Kansas City Business Journal - by Aly Van Dyke
Date: Thursday, November 4, 2010, 3:34pm CDT
They had 90 days.
Three months to test and inspect 4,000 smoke detectors in a busy children's hospital in downtown Kansas City. Using existing dust and containment systems, it would have taken 60 days just to test the 400 duct detectors.
Shawnee-based TED Systems needed something new, so the fire system installation and servicing company went about creating a system.
Made of angle iron and plywood, TED Systems built the first of what would become several hundred HEPACART™ systems. The carts connect to walls or ceilings and allow a worker to test smoke detectors, electrical structure and other systems without contaminating the surrounding air with dust, smoke or debris.
Thanks to the cart nicknamed "Woody" testing those ducts at Children's Mercy Hospital took about half the time it would have otherwise.
That was seven years ago. Since then, HEPACART Inc. has gone from an idea born of necessity to a company that sells six models of an aluminum containment system to hospitals and contractors in 30 states. This year, HEPACART™ is on track to have $900,000 in revenue, a 160 percent increase from $350,000 in 2009.
And it will only go up from there, founder Herb Farnsworth said.
"I would hope we grow at least 50 percent a year for the next two to three years," he said, pointing to increasing enforcement on debris containment.
The need for dust and particle containment systems in hospitals came about in 2003, when The Joint Commission passed a new hospital regulation requiring better control of contaminants released during indoor construction.
Farnsworth knew containment systems would become a growing market, but the timing had to be just right. So he got input from customers and relied on his knowledge of how long it took for a regulation to be enforced. Going on instinct and an educated guess, Farnsworth sat on his idea for three years. He incorporated HEPACART™ in December 2006.
The company sold its first cart in July 2007. That year, it sold about 30 carts to companies in four states, raking in about $150,000 in revenue. But breaking into the manufacturing business from servicing fire systems required skills and materials Farnsworth never used before.
Lesson one: financing.
HEPACART™ was completely self-financed Farnsworth didn't want to be publicly traded and starting it took more resources than he expected.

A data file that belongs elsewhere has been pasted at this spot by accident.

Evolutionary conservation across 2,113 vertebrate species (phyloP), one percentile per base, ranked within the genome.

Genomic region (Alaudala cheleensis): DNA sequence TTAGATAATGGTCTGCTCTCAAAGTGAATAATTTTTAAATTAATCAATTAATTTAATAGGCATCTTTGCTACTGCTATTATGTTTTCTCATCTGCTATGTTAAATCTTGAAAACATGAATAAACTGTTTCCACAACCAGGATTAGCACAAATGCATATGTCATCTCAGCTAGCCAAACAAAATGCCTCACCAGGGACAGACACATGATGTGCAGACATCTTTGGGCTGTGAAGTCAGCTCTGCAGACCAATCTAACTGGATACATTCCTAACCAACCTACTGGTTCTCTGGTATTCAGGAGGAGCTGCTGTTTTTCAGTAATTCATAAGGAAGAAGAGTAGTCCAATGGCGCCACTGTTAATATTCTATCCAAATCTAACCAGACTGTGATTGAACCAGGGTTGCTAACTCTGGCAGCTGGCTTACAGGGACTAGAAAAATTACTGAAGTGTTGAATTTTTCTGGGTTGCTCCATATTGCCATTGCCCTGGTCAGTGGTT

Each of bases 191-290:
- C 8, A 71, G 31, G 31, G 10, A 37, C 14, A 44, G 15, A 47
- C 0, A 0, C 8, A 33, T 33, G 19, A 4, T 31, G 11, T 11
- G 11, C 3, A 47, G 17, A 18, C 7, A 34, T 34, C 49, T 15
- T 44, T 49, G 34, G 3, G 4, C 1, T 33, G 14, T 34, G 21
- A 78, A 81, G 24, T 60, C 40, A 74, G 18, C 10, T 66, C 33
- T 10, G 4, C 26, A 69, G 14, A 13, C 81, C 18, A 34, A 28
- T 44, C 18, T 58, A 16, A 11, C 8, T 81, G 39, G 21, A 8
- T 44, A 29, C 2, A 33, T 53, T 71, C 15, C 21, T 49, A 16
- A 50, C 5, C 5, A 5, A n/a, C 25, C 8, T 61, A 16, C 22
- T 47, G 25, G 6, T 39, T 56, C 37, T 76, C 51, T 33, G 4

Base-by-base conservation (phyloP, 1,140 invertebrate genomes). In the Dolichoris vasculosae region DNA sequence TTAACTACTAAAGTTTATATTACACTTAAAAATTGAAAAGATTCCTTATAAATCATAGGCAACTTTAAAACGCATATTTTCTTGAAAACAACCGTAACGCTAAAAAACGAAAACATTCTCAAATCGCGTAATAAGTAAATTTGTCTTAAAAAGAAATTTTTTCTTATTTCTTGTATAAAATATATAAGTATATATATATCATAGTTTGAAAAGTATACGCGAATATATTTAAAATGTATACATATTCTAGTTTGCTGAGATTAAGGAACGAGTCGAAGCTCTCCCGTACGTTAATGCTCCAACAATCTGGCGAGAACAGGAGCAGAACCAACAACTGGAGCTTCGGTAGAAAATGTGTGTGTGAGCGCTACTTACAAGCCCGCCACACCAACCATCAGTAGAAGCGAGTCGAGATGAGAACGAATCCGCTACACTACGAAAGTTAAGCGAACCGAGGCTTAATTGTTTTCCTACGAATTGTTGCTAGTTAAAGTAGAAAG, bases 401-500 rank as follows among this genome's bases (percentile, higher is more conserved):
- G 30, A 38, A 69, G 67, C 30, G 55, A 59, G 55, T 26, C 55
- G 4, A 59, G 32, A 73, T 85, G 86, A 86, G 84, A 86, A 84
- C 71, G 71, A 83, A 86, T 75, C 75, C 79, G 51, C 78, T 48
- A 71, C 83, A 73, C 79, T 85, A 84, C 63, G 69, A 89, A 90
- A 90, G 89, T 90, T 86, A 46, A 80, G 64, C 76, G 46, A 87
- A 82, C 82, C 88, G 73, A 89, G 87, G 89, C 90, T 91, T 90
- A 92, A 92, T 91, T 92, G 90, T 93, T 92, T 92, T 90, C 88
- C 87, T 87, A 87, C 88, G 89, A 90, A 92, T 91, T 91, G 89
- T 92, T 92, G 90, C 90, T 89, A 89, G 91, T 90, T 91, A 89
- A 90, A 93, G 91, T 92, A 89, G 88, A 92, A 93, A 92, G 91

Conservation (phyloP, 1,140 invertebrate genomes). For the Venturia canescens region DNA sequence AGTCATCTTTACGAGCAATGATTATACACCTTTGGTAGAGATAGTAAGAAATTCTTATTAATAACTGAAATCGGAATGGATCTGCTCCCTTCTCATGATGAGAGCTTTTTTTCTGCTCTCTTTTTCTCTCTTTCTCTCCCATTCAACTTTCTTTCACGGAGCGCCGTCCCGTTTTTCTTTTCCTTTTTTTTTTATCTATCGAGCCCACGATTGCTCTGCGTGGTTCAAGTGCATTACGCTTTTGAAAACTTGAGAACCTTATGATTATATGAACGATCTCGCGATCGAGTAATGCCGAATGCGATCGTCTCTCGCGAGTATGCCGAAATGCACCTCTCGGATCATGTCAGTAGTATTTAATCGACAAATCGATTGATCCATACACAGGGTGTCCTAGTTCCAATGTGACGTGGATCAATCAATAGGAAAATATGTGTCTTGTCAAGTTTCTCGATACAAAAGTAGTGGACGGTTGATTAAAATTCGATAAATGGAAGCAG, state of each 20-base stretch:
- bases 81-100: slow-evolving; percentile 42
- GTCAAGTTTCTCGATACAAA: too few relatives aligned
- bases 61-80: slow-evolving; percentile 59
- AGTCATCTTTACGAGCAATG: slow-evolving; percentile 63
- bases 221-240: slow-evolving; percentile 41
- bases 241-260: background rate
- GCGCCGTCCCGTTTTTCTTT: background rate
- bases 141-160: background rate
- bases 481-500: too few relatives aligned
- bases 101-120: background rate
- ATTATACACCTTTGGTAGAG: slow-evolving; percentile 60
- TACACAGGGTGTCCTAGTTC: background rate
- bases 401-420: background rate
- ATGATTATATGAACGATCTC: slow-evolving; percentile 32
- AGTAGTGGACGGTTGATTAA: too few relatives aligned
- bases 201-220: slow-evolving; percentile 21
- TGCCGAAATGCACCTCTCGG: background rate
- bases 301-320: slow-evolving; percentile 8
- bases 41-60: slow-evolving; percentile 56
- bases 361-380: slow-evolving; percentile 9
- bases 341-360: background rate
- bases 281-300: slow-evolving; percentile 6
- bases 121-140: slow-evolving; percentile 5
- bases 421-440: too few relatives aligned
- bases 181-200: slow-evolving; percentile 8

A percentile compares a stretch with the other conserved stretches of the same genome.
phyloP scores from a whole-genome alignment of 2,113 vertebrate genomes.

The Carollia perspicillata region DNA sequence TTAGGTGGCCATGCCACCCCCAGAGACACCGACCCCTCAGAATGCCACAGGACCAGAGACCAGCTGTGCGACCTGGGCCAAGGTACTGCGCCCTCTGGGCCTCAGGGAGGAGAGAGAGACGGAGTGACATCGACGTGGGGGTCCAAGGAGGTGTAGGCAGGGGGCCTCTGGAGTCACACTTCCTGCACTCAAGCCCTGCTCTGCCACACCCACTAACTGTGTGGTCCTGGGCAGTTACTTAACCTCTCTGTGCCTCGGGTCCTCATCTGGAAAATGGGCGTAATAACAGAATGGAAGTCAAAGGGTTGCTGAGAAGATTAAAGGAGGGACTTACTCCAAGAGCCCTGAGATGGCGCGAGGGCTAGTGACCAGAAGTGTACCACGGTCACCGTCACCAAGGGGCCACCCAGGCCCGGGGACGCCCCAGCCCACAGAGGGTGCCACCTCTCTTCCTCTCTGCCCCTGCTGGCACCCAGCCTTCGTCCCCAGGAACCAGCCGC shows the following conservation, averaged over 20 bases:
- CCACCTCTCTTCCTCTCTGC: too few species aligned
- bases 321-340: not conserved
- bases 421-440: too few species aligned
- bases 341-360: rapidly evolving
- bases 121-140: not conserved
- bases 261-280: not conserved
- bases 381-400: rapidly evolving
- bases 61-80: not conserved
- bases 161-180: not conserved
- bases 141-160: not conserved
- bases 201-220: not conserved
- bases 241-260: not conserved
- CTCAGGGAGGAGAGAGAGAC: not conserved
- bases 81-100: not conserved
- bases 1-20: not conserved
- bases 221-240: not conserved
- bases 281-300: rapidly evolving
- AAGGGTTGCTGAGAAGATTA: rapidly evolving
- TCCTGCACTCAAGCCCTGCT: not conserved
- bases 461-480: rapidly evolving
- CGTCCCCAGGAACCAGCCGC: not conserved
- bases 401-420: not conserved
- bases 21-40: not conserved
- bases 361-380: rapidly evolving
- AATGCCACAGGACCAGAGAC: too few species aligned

"All good ideas require more time and more capital than you think," he said.
Then came the challenges of logistics and marketing.
He had to buy manufacturing space, aluminum, welders and saws. He had to go from selling a service to selling a product. And he had to break out of the 100-mile sales radius he used with TED Systems to a nationwide network.
"It's more difficult to stay in touch with 5,000 hospitals across the country than it is 300 customers locally," he said.
To do that, he's picked up a few tricks. He now understands the importance of a Web presence, e-mail blasts and national trade shows. He's learned lessons from trial and error. And Farnsworth has consulted his son, who works in marketing.
But the real growth strategy for HEPACART™ has and always will be something a lot less complicated than developing a national marketing strategy.
"The simple thing that we've done right is that we've listened to our customers," he said. "When you're any size company, particularly when you're a small company, you better listen and listen carefully because your customers will tell you what they want."
When a customer said he needed a device to help feed wire through a hospital ceiling, Farnsworth listened. Now, HEPACART™ has a new product with long-term visibility at a low cost to the company and to interested customers.
"It allows us to be in lots of places with our name and our brand for $225," he said.
When a contractor told Farnsworth he needed a system to reach ductwork through a wall rather than a ceiling, Farnsworth listened. Now, HEPACART™ has two wall models.
Listening to customers' needs has expanded HEPACART's™ product line from a single ceiling system to five models, with 20 options. Farnsworth said the company has a few more ideas in the works.
Rick Singers, sales and customer support representative with HEPACART™, said that flexibility has helped attract and retain customers.
"Our ability to turn on a dime is what separates us from our competitors," he said.
David Becerra, registered communications distribution designer with Shaw Electric Co., said high-quality and convenience products led to his purchase of four carts in the past three years.
"HEPACARTs, to me, were the best method," he said.
Farnsworth said HEPACART's™ success has come from its ability to "protect patients and productivity" the company's marketing slogan and the factor that sets its products apart.